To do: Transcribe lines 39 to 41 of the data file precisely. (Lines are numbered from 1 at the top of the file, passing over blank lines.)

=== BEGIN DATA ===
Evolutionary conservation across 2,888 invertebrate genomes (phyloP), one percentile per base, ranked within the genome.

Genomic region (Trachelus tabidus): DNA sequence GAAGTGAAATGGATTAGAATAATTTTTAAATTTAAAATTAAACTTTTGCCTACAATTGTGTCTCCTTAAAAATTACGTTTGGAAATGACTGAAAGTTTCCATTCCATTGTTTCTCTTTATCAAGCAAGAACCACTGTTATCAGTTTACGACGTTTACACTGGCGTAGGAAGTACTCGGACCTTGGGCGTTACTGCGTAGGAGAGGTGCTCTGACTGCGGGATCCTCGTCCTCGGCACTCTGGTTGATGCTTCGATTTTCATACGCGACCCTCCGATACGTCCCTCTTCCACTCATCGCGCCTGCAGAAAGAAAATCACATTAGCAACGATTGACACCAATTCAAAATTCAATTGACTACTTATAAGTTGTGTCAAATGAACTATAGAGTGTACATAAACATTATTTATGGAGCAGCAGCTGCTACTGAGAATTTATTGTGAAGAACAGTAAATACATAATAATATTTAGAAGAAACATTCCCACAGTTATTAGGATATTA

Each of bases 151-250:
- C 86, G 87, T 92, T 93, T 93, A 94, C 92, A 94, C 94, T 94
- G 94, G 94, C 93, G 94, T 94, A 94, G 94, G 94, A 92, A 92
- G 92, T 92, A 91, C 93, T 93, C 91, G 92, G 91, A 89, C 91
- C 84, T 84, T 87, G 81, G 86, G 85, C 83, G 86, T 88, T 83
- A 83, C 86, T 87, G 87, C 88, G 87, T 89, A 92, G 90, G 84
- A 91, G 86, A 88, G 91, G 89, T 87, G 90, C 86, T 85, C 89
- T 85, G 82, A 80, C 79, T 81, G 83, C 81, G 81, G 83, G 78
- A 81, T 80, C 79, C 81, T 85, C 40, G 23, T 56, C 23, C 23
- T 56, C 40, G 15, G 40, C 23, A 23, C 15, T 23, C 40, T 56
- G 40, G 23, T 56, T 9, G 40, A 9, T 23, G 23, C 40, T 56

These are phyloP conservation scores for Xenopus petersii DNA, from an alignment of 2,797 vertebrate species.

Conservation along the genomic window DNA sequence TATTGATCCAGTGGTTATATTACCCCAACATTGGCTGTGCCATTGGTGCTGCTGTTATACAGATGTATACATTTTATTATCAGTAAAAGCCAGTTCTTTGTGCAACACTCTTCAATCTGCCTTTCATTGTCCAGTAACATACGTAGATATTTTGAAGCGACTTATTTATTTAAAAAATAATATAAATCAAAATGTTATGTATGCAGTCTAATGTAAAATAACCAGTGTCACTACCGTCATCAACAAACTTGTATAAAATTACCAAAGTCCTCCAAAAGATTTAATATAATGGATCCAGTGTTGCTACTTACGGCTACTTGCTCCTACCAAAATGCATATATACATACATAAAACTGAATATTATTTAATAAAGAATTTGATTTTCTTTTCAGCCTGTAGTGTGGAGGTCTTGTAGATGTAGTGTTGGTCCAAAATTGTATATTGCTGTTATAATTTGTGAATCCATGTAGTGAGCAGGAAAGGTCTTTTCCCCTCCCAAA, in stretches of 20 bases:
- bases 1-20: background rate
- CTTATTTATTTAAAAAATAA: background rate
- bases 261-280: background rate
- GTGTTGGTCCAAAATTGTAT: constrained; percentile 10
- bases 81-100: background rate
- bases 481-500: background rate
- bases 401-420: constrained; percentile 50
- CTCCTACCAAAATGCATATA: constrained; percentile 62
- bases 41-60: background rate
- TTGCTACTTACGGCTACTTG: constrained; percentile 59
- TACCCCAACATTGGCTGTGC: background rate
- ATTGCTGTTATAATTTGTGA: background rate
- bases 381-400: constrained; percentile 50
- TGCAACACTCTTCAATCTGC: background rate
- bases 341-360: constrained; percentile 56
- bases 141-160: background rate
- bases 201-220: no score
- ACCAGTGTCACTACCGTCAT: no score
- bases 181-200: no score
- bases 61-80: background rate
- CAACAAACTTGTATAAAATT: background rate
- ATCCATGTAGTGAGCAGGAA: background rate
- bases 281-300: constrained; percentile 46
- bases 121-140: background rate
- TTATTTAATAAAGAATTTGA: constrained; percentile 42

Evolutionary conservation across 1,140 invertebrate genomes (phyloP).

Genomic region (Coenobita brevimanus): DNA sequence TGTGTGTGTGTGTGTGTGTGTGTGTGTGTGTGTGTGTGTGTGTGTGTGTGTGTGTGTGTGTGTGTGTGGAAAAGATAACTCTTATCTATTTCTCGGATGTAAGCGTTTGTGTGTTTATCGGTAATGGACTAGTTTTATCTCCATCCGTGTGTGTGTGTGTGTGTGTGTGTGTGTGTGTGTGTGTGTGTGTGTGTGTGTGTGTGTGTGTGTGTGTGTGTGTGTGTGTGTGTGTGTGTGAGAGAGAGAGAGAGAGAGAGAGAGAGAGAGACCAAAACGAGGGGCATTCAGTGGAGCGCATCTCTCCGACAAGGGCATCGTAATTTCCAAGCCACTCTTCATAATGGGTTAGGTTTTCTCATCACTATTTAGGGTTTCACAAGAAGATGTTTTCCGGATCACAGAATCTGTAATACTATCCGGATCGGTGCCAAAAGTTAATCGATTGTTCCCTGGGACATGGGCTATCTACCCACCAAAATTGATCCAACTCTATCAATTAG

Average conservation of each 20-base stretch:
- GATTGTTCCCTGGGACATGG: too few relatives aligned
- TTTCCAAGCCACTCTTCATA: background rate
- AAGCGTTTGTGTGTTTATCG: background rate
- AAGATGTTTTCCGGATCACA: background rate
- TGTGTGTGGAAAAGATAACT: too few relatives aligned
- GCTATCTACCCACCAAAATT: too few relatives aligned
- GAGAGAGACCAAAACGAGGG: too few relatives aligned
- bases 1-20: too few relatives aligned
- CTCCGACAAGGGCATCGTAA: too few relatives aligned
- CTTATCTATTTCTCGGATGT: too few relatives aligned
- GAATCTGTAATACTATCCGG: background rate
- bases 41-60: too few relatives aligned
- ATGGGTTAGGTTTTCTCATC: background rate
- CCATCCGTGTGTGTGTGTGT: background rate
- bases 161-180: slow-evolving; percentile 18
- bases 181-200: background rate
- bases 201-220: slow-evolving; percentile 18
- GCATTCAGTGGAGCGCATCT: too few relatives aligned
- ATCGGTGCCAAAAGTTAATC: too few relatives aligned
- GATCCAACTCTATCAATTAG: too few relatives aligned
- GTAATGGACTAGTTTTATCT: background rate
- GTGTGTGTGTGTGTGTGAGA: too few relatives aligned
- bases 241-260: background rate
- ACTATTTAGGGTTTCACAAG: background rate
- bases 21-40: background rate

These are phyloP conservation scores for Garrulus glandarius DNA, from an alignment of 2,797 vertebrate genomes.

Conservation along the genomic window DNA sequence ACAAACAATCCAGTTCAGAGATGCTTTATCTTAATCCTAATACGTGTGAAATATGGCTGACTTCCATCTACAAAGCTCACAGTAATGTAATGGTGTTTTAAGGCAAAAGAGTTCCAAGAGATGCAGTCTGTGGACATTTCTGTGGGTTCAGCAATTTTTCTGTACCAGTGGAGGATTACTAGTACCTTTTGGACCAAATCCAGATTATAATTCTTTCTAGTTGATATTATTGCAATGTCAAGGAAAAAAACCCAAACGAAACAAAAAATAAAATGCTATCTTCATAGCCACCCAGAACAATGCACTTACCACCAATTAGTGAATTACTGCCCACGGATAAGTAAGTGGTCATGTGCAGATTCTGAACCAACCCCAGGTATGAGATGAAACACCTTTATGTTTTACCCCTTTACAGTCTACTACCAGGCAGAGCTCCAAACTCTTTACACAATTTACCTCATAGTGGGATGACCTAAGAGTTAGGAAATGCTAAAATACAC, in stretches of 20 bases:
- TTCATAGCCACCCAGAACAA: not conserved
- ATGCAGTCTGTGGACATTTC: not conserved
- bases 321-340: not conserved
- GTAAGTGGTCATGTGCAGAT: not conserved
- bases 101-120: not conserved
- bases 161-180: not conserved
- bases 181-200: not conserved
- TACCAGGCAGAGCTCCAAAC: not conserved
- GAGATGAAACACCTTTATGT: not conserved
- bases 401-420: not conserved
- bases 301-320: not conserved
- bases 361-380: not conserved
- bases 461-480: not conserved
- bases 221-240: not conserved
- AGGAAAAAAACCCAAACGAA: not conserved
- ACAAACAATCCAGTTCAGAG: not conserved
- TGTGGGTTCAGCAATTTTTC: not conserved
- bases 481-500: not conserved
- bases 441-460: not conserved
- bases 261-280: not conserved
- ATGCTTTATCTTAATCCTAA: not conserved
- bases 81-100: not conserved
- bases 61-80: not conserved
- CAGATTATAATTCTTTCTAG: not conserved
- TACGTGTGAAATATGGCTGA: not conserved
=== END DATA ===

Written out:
- bases 121-140: background rate
- TTATTTAATAAAGAATTTGA: constrained; percentile 42

Evolutionary conservation across 1,140 invertebrate genomes (phyloP).